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Poems by Dana Trick

Born a first-generation Mexican-Canadian-American autistic with ADHD, Dana Trick lives in Southern California where it is clearly foolish to wear black any day but she does it anyway. She spends her days writing emotional poems and weird stories, and drawing crappy art and comic strips. She enjoys learning about the history and the various mythologies of Latin America and Asia as well as the history and culture of disabilities. Her work has been published in the Art of Autism, the Lothlorien Poetry Journal, The Quiver Review, and The Ugly Writers. She wishes the reader a nice day.


I hated these pieces of clothing as a child.

A weak defense,

Pathetic girly things,

A prison of cloth. 

In a generation-old rebellion,

I dutifully wore pants and shorts,

Proving my ability, my strength, my difference

To anyone who complains of my failing feminity,

To anyone who wears misogynism on their selves. 


As an adult overflowing with questions and doubts,

The hidden envy is all over me

As I daydream of myself

Walking in the sublime freedom of a skirt. 

Song of Maturity

Through my headphones,

The calming lullabies traveling 

Through my mind like a ribbon.

The sweet melodies and songs 

Are just the repeating chants 

Of a bad poet—Why do I listen to them?

With these trembling hands,

I took the soft headphones off.

In the blazing heat of the day,

I see a sight beyond imagination:

A scene of mangled notes. 

Through the flames of burning instruments,

I find the beauty of humanity 

Past the sorrowful screams.

Without a wall between me and the world,

Myself now drenched in fear and scars,

I walk forwards. 

Untitled 10

I don't know 

What's wrong with me,


Can't you hear 

My mind going





To Share a Poem 

To share a poem is truly terrifying. 

I made them with my screams, 

My tears, my hopes, my dreams, 

My humor, my pride, my hatred, 

My kindness, my stubbornness, my beliefs,

My heart, myself. 

As an eager child so foolish in daydreaming,

I once reckless sang my poems 

To my friends who loved them,

But now I can no longer find them 

In this world of adulthood,

Where my mouth is sown shut. 

But frequently, too often, too silent, 

I’d screamed my poems to nowhere 

But stopping when strangers get too close. 

I would like very much

To recklessly and carelessly sing my heart again.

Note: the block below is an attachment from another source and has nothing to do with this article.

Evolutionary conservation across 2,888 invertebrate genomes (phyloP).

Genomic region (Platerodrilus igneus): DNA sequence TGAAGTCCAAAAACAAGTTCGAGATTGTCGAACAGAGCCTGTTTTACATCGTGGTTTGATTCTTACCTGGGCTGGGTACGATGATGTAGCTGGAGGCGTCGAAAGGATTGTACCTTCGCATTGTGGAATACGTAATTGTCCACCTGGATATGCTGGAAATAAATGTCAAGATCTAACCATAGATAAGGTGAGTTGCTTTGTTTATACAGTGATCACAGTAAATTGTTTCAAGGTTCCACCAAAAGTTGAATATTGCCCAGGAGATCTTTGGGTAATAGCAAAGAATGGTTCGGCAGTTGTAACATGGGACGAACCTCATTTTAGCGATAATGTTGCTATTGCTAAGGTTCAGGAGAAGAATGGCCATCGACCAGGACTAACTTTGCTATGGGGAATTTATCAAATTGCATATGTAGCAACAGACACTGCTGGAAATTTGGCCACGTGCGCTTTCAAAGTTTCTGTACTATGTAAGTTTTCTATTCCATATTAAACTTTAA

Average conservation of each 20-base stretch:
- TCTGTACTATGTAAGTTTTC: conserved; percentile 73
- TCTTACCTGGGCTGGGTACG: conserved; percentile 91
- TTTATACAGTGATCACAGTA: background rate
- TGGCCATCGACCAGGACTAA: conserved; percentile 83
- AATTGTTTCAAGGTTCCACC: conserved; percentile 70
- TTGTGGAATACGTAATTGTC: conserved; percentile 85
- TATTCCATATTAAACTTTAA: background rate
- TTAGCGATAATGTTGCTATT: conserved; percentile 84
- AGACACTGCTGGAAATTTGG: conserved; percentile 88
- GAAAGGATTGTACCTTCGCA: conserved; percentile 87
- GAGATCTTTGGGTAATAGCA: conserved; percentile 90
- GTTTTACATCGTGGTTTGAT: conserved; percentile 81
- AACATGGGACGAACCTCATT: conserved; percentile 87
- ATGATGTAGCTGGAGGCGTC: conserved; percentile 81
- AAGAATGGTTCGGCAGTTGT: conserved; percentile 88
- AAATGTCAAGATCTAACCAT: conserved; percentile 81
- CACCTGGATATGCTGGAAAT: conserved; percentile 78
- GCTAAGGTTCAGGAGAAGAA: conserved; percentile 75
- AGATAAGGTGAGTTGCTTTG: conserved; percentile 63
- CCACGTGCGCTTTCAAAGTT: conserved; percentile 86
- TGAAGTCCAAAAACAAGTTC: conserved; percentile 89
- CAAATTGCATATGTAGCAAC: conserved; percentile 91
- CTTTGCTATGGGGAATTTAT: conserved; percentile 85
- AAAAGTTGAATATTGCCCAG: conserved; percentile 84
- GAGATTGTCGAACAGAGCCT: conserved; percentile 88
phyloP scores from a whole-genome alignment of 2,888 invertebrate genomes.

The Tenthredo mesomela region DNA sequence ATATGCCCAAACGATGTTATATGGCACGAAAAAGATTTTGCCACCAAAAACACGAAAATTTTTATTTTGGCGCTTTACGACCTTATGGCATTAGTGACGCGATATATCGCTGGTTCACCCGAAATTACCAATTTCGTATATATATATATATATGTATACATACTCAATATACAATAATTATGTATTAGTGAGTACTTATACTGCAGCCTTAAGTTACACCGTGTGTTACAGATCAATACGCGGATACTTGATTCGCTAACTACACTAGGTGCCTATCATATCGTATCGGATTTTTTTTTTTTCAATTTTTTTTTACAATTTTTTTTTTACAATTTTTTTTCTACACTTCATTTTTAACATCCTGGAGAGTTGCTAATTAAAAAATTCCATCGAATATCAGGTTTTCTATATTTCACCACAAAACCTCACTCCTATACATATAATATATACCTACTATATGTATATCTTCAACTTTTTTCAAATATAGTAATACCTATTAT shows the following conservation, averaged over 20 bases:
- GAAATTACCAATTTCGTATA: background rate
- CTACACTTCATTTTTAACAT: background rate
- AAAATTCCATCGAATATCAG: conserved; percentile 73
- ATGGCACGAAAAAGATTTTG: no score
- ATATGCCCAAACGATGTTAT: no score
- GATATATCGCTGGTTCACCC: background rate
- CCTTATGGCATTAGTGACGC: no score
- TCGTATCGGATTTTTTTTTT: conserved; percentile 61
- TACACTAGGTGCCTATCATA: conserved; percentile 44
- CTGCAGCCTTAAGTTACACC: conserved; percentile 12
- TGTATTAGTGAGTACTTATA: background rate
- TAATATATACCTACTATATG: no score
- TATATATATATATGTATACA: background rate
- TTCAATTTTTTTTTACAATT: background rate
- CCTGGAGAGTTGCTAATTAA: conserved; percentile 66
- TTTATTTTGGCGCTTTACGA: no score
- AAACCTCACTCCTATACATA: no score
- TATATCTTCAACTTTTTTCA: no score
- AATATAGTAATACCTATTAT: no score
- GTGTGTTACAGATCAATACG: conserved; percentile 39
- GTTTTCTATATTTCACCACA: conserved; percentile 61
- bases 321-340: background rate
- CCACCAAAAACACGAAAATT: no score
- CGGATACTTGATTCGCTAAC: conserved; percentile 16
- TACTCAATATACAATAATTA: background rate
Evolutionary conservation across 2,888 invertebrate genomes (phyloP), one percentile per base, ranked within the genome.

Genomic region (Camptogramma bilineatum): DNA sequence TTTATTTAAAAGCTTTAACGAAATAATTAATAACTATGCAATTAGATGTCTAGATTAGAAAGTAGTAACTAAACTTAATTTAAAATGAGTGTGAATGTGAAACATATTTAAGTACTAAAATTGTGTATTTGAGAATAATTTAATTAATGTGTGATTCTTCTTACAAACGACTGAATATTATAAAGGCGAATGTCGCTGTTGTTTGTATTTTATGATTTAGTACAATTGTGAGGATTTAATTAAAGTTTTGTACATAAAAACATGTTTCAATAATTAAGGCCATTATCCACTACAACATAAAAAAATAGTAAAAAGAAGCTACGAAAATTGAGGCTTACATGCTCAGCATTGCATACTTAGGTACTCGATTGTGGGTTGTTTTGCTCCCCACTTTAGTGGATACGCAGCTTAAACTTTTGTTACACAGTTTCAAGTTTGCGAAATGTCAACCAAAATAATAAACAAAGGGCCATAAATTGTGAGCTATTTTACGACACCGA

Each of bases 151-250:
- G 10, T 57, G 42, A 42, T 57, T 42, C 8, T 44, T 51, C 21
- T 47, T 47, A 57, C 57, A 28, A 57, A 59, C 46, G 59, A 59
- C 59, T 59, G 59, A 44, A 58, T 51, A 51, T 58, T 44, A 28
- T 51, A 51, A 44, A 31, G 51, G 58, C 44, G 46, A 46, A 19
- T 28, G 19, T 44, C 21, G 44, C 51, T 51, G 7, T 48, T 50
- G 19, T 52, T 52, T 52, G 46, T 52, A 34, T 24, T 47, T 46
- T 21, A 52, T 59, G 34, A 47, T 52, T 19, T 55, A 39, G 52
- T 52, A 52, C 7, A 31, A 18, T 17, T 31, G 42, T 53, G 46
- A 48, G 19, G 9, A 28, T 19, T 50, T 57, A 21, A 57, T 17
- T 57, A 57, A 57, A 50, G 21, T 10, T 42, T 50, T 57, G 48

Sad Songs

Here on this blank paper,

I wrote my tears

And threw it into the sea of people.

Those words

Contain a private scribble 

That I suddenly want to show the world.

With messy handwriting 

And definitions scattered,

I cast the bottle recklessly.

It's not meant for someone

But I hope whoever picks it up,

Please don't shatter my message.

This Glass of Milk Goes To The Latinx Who Don’t Like Spicy

This cup of milk goes to the Latinxs 

Whose tongues of Spanish and Indigenous

Can’t handle the salsas of their mamas, tias, and abuelitas.  

This jug of dairy goes to the Latinxs 

Who desperately and meticulously 

Pick out the pieces of bright peepers and jalapenos  

From the plates in front of them, 

Depressingly avoiding their family's disappointing stares. 

This carton of leche goes to the Latinxs

Who wear their Latinx heart on their sleeves 

Each time they be who they are, 

Each time they love who they are,

Each time they love the communities they are a part of.

Smashing Mirrors

Hating the perfect image I have of myself.

Hating the imperfect reality I live in,

I look at the mirror in front of me. 

Tears streaming from my hurt eyes,

I smash the mirror with wraith, 

Destroying the image and reality 

From my confused mind.

I let the falling shards of glass 

Scar these bare hands of mine,

The blood crying out the words 

I’ve hidden for so long.

Smashed Mirrors

Come, my dear,

Let me carry your fears.

When you see the broken shards,

All the honest lies and traitorous truths,

Reflect on what you lost and learned

As I cradle you in broken worlds.  

In time, 

Those scars will heal

And advise you

If you let them.


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